Tuesday, January 30, 2007
Happy Birthday Mom
Today is my mother’s birthday and if she were alive to celebrate, we’d be figuring out how to place 93 candles atop her cake. But Min Elkin Shapiro, the skinniest of the Elkin sisters, died in 1981 just shy of her 68th birthday –my exact age as I write this.
I’m certain Mom would not have chosen to succumb to a massive heart attack at 68, but I do know she never wanted to be “old.” As you can see from the photographs I’ve included with this post (captions at the end), my mother remained a beautiful woman throughout her life.
To be honest, she was quite vain about her good looks. Well, with her gorgeous black hair (too thin, though, and later in life she covered it with a snappy wig), startlingly blue eyes, curvy figure, and flirty smile, she had every right.
If you’ve read my memoir, you know Mom and I had an ouchy relationship. She undoubtedly loved me, but in my mind, I never measured up. I always thought I wasn’t pretty enough, thin enough, tall enough to please her. And that my brother, Ron, three years older than I, was her favored child. (Oy, what a needy brat I was back then.)
I often wonder how my mother would critique her daughter today -- with my hair its natural gray, my wardrobe ala the Gap, and my at-home attire sweats and no makeup or bra. For her part, Mom was always fahpitzed (dressed up) – high heels, Max Factor pancake makeup, cornflower blue eyeshadow, and Fire Engine red lipstick. Wait, there’s more: mascara that required a dampened brush swiped across a tiny black circle before painting her eyelashes (I watched, open mouthed, silent), plus powdered rouge.
And even in the 1940s, when Mom dished out meals in the drab kitchen of our three-room flat, she wore her Swirl housecoat, 3-inch wedge house slippers, and clip-on earrings. “You never know who you’re going to meet,” she would tell me whenever I balked at combing my hair or fixing my face before leaving the house.
Mom did live long enough to see my daughters grow up to be teenagers, but she missed their more recent successes. She loved her granddaughters completely, and blamed me for any wardrobe shortcomings. I remember when Faith and Jill were toddlers and I permitted them to dress as they wished and to leave their tresses tussled (a rebellion against my mom’s constant primping of me?), she’d say, “That’s how you’re letting them leave the house?”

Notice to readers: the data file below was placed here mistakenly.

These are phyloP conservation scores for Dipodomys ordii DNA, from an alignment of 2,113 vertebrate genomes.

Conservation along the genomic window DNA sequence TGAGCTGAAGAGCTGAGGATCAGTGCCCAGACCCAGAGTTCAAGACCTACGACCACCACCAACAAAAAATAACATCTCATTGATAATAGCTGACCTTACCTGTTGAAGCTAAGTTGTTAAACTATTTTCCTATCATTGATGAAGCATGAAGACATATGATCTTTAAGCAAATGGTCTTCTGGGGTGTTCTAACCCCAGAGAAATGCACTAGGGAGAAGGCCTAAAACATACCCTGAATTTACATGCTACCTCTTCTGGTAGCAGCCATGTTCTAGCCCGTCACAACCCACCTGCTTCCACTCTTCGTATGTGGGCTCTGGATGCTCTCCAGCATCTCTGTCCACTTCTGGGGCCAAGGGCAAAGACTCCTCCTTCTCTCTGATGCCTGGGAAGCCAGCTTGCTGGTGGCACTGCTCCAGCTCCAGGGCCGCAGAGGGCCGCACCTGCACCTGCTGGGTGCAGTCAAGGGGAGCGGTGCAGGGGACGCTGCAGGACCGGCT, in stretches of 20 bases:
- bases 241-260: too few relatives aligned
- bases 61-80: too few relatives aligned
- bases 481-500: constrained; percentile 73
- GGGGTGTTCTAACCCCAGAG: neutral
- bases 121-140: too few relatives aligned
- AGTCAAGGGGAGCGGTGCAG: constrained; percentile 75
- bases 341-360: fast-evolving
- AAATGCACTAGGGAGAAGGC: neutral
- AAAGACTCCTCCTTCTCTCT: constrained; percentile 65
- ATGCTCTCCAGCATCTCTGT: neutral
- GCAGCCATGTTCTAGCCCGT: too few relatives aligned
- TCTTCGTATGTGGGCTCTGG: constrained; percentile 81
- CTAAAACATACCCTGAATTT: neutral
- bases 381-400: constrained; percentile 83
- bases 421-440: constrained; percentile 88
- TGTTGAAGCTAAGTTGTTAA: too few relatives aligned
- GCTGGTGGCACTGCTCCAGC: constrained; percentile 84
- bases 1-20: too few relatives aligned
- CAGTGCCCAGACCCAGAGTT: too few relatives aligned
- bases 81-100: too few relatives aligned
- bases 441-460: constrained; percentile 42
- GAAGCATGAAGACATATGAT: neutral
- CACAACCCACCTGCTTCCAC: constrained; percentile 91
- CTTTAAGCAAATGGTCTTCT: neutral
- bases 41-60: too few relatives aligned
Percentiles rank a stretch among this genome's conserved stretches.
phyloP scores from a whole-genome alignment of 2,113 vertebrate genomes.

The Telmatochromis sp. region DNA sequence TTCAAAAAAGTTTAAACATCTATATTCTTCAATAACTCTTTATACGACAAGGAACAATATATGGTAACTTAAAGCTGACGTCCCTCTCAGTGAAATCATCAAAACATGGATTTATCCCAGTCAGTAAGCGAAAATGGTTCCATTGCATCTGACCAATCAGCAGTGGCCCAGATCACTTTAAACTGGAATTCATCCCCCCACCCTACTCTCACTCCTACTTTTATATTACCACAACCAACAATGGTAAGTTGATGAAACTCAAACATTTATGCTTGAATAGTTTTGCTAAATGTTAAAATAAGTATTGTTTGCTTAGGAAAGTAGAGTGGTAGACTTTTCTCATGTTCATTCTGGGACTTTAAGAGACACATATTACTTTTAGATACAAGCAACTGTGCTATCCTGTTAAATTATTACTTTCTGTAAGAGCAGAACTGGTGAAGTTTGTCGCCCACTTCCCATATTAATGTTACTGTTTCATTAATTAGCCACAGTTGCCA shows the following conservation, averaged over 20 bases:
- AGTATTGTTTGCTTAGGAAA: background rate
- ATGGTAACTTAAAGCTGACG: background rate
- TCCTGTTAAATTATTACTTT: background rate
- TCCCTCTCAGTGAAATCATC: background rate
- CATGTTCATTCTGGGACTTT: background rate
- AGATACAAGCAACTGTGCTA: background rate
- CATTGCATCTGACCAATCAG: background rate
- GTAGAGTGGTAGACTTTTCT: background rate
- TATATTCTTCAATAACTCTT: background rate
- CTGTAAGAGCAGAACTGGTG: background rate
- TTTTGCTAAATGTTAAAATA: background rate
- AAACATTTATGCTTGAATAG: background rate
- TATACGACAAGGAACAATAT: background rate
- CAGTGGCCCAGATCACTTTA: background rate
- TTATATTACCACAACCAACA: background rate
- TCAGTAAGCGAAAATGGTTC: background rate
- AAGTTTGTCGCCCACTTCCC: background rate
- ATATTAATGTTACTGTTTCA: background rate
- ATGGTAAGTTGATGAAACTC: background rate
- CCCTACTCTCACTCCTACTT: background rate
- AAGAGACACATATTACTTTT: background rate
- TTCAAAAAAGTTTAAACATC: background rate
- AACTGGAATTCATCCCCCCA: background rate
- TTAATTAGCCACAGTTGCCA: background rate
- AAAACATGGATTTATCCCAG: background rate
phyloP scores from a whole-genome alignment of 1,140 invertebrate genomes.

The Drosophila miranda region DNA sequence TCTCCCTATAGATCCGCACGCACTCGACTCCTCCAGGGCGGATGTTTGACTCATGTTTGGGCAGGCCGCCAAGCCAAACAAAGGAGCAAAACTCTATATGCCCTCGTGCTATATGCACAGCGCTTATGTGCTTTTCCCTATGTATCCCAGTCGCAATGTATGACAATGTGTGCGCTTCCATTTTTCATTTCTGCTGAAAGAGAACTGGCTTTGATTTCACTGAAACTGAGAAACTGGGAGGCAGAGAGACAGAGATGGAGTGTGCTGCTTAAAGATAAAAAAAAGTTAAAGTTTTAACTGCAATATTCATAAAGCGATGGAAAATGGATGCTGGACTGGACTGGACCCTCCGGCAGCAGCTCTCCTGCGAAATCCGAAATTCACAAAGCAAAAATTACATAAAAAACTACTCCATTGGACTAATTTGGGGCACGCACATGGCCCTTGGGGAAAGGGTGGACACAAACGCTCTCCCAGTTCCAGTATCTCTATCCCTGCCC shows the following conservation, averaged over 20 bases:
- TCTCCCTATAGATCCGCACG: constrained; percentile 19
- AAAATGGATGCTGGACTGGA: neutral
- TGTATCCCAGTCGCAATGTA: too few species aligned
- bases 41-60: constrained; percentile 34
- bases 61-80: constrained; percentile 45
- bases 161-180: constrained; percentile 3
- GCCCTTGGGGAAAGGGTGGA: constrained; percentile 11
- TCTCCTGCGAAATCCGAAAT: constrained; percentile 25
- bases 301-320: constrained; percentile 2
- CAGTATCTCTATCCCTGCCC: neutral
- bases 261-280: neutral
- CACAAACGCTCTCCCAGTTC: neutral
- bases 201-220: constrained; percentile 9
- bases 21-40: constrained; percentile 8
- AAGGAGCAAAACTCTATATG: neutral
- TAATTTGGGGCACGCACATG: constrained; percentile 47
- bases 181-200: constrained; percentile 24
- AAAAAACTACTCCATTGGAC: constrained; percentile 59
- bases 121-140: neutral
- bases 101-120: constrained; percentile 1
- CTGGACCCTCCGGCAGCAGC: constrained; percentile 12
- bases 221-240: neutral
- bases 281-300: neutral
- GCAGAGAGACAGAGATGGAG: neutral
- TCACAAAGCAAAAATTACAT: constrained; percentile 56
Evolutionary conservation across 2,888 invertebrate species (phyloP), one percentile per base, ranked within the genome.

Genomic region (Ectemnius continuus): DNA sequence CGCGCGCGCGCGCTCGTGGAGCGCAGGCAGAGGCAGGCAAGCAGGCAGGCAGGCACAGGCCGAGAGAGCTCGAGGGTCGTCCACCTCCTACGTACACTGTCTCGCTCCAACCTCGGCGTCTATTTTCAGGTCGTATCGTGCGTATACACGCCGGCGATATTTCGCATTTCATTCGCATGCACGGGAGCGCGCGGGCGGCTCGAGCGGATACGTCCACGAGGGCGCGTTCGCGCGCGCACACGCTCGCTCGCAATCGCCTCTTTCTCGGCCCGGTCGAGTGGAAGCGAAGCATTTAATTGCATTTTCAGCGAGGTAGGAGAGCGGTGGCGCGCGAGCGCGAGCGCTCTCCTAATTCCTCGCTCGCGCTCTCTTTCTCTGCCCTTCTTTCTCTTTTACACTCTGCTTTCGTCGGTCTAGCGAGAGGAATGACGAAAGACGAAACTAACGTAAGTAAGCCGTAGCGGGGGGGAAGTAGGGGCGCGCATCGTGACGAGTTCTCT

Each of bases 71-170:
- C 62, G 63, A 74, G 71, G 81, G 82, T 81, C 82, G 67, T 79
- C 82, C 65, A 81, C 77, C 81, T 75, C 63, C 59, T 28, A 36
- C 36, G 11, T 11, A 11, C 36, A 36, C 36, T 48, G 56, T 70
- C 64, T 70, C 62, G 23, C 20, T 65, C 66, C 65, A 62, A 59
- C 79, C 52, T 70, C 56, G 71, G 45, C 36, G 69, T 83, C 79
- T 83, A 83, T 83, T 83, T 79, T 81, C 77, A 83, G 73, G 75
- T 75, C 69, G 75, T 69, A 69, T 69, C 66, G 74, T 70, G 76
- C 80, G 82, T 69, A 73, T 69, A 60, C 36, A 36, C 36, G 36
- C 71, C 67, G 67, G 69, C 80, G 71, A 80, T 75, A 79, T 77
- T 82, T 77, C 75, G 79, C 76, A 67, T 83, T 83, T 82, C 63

Today, as she surely reads their words or catches their performances from her special balcony seat, I can almost hear her asking, “That’s how you let them talk?” Ma, there’s nothing I can do.
After writing about my own childhood in “The Division Street Princess,” I realized I knew very little about my mom’s, or her true feelings during her 25-year marriage to my dad. Oh, I wrote what I though she was feeling, but I never asked her what was really in her head during the grocery store’s tsouris, my dad’s poor health, and their money woes. And, of course, now it’s too late. Only two of eight siblings (four girls, four boys) are alive today and sadly, neither is in a shape to provide clues.
Perhaps one day I’ll write a novel and imagine what Mom’s life was like growing up in her Russian shtetl. Or how she felt crossing the ocean at age 9 for a new life in America. And since it would be fiction, I could create a happier scenario for Min. I’d give her a marvelous romance, successful career, and sunny life. And most importantly, no matter how long she’d be alive, she’s never ever look old.
Happy Birthday Mom!
1. Min and Irv’s engagement photo.
2. Their 1932 wedding photo.
3. A 1950s Division Street scene with (left to right) me, Dad, Mom, Cousin Estherly, Aunt Etta holding Cousin David, Aunt Rose with a shy Cousin Jay and Cousin Norman next to his mom.
4. Dad and Mom in the second row above Cousin Bobby, the bar mitzvah boy. Note Mom’s off the shoulder dress.
5. My brother, Ron, adorable in this toddler photo.
6. Ron again, age 19, in the Army.
7. Mom with baby Faith.
8. Mom with baby Jill.
9. Mom with her second husband, Joe. Although he was much older than Mom, he outlived her by several years. Despite the smiles, this marriage was unhappy. I think.
10. Mom and me, likely the late 1970s.
To blogger South of the Loop for her Jan. 16 “Meet the Author” post where she gives me a thumbs-up review for my Dec. 2, 2006 Newberry Library appearance.